How does Integer.toString() works internally?

I found that a similar question has been asked before here : how does Float.toString() and Integer.toString() works?

But this doesn’t speak about how that function internally works. When I opened the internally source code of Integer.toString(), it is not understandable for normal junior java programmer.

Can somebody please explain what happens internally in short description ?

NOTE : This was one of the interview questions that I was asked recently. I had no idea about how to answer such question !


The no arg call of integer.toString() simply calls the static method Integer.toString(int i) (using the integer variables own primitive value), which is implemented as below;

  public static String toString(int i) {
       if (i == Integer.MIN_VALUE)
           return "-2147483648";
       int size = (i < 0) ? stringSize(-i) + 1 : stringSize(i);
       char[] buf = new char[size];
       getChars(i, size, buf);
       return new String(0, size, buf);

First it checks whether it’s value is == the lowest possible integer, and returns that if it is equal. If not, then it checks what size the String needs to be using the stringSize() method of Integer to use as the size of an array of characters.

stringSize() implementation below;

  static int stringSize(int x) {
       for (int i=0; ; i++)
           if (x <= sizeTable[i])
               return i+1;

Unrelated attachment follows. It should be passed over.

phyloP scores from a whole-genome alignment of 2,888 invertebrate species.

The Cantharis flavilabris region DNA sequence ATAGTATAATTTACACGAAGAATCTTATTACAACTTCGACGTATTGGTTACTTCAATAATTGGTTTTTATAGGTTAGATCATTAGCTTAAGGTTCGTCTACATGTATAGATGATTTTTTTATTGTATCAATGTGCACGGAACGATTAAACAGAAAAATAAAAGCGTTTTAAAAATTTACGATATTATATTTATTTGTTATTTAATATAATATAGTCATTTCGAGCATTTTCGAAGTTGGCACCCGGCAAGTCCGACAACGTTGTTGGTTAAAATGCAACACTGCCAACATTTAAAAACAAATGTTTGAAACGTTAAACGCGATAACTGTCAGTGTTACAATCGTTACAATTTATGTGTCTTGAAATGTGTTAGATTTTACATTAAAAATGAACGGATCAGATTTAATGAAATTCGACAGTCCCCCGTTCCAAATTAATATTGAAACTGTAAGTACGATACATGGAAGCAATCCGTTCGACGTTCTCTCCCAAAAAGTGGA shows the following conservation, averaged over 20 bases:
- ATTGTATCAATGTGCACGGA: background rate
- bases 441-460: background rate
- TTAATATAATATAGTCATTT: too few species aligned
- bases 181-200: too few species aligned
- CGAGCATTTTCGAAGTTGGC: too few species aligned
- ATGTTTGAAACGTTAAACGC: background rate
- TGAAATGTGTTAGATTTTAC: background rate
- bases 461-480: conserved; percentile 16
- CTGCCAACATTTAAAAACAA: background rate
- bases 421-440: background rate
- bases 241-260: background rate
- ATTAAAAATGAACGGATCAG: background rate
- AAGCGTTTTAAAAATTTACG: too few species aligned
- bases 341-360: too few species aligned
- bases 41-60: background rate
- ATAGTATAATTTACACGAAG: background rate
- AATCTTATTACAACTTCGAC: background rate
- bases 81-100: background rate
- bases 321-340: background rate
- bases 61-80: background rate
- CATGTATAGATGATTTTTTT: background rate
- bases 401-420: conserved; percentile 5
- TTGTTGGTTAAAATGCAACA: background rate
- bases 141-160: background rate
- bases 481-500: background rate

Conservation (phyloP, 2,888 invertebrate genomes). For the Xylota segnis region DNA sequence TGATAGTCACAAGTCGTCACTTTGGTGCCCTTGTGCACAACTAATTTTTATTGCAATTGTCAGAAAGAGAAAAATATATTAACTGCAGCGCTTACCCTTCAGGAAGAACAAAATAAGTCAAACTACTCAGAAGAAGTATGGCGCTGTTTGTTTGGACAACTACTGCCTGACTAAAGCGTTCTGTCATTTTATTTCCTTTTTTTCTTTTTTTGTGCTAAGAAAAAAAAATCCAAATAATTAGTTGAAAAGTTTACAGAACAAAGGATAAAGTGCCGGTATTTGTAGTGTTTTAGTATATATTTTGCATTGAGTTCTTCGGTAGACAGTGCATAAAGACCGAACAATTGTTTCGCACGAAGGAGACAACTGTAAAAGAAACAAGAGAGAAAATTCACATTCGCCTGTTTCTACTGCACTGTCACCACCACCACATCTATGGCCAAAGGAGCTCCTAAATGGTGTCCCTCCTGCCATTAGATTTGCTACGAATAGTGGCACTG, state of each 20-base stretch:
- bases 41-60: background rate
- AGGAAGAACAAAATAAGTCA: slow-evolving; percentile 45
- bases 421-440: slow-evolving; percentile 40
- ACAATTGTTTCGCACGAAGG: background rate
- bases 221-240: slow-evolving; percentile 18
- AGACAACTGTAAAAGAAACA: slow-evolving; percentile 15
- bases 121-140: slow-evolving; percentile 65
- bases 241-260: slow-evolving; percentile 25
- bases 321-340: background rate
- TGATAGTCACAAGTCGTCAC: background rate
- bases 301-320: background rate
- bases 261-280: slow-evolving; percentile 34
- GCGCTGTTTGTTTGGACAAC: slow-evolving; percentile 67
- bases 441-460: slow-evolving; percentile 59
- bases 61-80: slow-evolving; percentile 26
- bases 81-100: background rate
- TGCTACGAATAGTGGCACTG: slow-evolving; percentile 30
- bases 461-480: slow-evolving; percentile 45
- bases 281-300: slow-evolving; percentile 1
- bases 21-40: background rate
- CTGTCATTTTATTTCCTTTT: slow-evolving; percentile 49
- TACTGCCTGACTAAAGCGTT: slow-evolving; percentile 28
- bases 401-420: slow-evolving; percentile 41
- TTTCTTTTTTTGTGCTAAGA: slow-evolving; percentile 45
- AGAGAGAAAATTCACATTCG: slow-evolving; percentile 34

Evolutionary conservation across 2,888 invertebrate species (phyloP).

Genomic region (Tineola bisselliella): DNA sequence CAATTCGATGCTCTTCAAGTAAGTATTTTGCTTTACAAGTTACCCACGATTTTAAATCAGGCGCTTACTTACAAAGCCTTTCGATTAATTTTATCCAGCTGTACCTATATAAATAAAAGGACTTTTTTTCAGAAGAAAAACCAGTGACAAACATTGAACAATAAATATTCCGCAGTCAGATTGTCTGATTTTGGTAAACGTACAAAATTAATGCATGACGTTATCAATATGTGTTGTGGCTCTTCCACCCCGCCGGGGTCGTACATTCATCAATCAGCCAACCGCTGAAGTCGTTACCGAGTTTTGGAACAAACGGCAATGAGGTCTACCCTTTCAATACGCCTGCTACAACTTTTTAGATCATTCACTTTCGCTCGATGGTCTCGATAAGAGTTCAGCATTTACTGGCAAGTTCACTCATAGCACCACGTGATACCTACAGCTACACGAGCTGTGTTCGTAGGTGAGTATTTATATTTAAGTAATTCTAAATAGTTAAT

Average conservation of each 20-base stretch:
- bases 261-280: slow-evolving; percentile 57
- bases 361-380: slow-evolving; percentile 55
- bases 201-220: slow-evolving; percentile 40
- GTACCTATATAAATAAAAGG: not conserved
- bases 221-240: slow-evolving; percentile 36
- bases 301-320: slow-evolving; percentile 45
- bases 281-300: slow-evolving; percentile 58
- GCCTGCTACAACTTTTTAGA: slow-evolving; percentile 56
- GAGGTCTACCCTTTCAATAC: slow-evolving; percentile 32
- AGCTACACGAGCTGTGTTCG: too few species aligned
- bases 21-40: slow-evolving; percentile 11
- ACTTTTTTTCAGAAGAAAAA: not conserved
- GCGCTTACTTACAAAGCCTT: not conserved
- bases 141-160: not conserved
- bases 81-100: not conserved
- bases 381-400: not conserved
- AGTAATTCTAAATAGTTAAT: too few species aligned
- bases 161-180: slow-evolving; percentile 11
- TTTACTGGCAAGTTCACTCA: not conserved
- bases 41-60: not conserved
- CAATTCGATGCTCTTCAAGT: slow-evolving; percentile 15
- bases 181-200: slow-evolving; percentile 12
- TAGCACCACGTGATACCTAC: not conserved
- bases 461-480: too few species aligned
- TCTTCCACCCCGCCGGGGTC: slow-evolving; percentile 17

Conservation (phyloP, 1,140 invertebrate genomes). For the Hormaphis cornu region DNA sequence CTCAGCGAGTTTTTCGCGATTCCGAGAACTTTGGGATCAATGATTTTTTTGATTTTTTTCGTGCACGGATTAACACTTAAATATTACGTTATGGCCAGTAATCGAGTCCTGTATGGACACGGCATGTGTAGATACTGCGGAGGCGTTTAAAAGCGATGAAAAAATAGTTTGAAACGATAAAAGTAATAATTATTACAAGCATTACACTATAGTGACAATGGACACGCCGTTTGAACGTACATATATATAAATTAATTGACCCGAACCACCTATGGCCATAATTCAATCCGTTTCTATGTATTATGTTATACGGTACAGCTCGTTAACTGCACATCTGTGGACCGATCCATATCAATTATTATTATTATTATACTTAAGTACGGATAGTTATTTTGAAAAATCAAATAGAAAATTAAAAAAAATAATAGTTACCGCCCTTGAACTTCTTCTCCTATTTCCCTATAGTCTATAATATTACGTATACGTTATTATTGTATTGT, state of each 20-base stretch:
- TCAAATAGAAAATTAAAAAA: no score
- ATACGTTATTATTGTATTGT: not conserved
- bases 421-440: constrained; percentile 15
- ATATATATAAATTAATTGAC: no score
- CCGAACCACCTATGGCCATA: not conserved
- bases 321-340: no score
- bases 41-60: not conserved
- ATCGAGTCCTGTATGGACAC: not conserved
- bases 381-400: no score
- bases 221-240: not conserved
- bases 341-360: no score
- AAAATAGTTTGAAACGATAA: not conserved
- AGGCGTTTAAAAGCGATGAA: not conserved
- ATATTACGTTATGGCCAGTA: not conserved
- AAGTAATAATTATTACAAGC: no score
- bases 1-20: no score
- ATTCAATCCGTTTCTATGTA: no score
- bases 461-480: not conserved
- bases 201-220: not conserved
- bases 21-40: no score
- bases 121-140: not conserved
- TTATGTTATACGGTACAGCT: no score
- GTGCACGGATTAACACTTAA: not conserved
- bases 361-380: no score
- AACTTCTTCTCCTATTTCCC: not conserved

Once it has a char[] of the correct size, it then populates that array using the getChars() method, implemented below;

  static void getChars(int i, int index, char[] buf) {
       int q, r;
       int charPos = index;
       char sign = 0;

       if (i < 0) {
           sign = '-';
           i = -i;

       // Generate two digits per iteration
       while (i >= 65536) {
           q = i / 100;
       // really: r = i - (q * 100);
           r = i - ((q << 6) + (q << 5) + (q << 2));
           i = q;
           buf [--charPos] = DigitOnes[r];
           buf [--charPos] = DigitTens[r];

       // Fall thru to fast mode for smaller numbers
       // assert(i <= 65536, i);
       for (;;) {
           q = (i * 52429) >>> (16+3);
           r = i - ((q << 3) + (q << 1));  // r = i-(q*10) ...
           buf [--charPos] = digits [r];
           i = q;
           if (i == 0) break;
       if (sign != 0) {
           buf [--charPos] = sign;

Explaining each individual step would take far too long for for a stackoverflow answer. The most pertinent section however (as pointed out in the comments) is the getChars() method which, complicated bit shifting aside, is essentially process of elimination for finding each character. I am afraid I can’t go into any greater detail than that without going beyond my own understanding.

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